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Journal of Theoretical Biology

Anne Bisson, Céline Casenave, Simon Boudsocq, Tanguy Daufresne
In traditional mixed farming systems, soil fertility in cropland relies on the transfer of fertility from rangeland through the transfer of manure produced by livestock that grazes in rangeland. In this work, we introduce a simple meta-ecosystem model in which the mixed farming system is represented by a cropland sub-system connected to a rangeland sub-system by nutrient fluxes. The livestock plays the role of nutrient-pump from the rangeland sub-system to the cropland sub-system. We use this model to study how spatial organization and practices of livestock management such as the control of grazing pressure and night corralling can help optimize both nutrient transfers and crop production...
February 15, 2019: Journal of Theoretical Biology
Christopher E Overton, Mark Broom, Christoforos Hadjichrysanthou, Kieran J Sharkey
Population structure can have a significant effect on evolution. For some systems with sufficient symmetry, analytic results can be derived within the mathematical framework of evolutionary graph theory which relate to the outcome of the evolutionary process. However, for more complicated heterogeneous structures, computationally intensive methods are required such as individual-based stochastic simulations. By adapting methods from statistical physics, including moment closure techniques, we first show how to derive existing homogenised pair approximation models and the exact neutral drift model...
February 14, 2019: Journal of Theoretical Biology
Waqar Hussain, Yaser Daanial Khan, Nouman Rasool, Sher Afzal Khan, Kuo-Chen Chou
The protein prenylation (or S-prenylation) is one of the most essential modifications, required for the association of membrane of a plethora of signalling proteins with the key biological process such as protein trafficking, cell growth, proliferation and differentiation. Due to the ubiquitous nature of S-prenylation and its role in cellular functions, any defect in the biosynthesis or regulation of the isoprenoid leads to the occurrence of a variety of diseases including neurodegenerative disorders, metabolic issues, cardiovascular diseases and one of the most fatal diseases, cancer...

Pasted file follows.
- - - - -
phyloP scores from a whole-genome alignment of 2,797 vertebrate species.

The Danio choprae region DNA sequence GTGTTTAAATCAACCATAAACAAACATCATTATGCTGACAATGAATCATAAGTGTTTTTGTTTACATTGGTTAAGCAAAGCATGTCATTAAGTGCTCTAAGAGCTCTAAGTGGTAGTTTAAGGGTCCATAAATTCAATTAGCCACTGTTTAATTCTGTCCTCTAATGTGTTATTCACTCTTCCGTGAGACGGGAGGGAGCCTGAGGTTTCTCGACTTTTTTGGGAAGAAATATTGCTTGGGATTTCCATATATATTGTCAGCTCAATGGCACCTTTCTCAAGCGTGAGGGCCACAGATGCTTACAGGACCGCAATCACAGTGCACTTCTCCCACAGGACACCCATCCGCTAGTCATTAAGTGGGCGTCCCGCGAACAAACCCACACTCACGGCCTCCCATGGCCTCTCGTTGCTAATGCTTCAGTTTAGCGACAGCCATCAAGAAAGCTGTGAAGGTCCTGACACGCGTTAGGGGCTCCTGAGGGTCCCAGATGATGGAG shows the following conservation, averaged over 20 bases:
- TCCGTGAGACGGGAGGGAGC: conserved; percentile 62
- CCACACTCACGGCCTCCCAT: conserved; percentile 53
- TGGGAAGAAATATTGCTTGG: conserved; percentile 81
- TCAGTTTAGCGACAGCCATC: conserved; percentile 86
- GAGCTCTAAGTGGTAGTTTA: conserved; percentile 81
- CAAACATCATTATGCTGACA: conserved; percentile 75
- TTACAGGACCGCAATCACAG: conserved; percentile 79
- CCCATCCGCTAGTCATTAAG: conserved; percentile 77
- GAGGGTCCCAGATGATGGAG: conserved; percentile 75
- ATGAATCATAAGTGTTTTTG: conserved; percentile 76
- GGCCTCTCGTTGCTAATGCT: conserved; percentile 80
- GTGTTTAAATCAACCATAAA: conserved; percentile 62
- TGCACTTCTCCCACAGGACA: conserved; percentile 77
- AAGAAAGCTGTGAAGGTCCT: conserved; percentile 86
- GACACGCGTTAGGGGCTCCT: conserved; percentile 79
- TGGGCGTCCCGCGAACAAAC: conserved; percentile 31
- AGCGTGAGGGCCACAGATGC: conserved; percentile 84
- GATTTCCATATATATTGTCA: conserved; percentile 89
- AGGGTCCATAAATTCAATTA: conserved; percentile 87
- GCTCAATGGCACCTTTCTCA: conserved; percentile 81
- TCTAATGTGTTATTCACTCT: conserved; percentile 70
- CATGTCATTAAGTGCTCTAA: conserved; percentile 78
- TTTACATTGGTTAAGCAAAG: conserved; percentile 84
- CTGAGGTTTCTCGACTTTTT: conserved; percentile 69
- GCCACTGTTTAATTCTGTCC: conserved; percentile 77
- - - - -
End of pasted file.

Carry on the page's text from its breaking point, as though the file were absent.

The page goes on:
February 12, 2019: Journal of Theoretical Biology
Jin Tao, Xiaoqing Liu, Siqian Yang, Chaohui Bao, Pingan He, Qi Dai
Genomic islands that are associated with microbial adaptations and carry genomic signatures different from that of the host, and thus many methods have been proposed to select the informative genomic signatures from a range of organisms and discriminate genomic islands from the rest of the genome in terms of these signature bias. However, they are of limited use when closely related genomes are unavailable. In the present work, we proposed a kurtosis-based ranking method to select the informative genomic signatures from a single genome...
February 12, 2019: Journal of Theoretical Biology
Cicely K Macnamara, Elaine I Mitchell, Mark A J Chaplain
Transcription factors are important molecules which control the levels of mRNA and proteins within cells by modulating the process of transcription (the mechanism by which mRNA is produced within cells) and hence translation (the mechanism by which proteins are produced within cells). Transcription factors are part of a wider family of molecular interaction networks known as gene regulatory networks (GRNs) which play an important role in key cellular processes such as cell division and apoptosis (e.g. the p53-Mdm2, NFκB pathways)...
February 9, 2019: Journal of Theoretical Biology
Jacques Demongeot, Hana Hasgui, Michel Thellier
-This paper presents a new model of memory functions in plants, which improves the previous approaches done by René Thomas and colleagues. We have decomposed the plant memory processing into three main functions: learning, storing and recalling. We propose as main mechanism for these three functions the occurrence of a calcium wave consecutive to an environmental stimulus, followed by the activation of specific genes and proteins changing their phosphorylated state. Feedback is ensured by Calcium Dependent Protein Kinases and oxidative phosphorylation...
February 8, 2019: Journal of Theoretical Biology
Tapan Kumar Kar, Debprasad Pal, Bapan Ghosh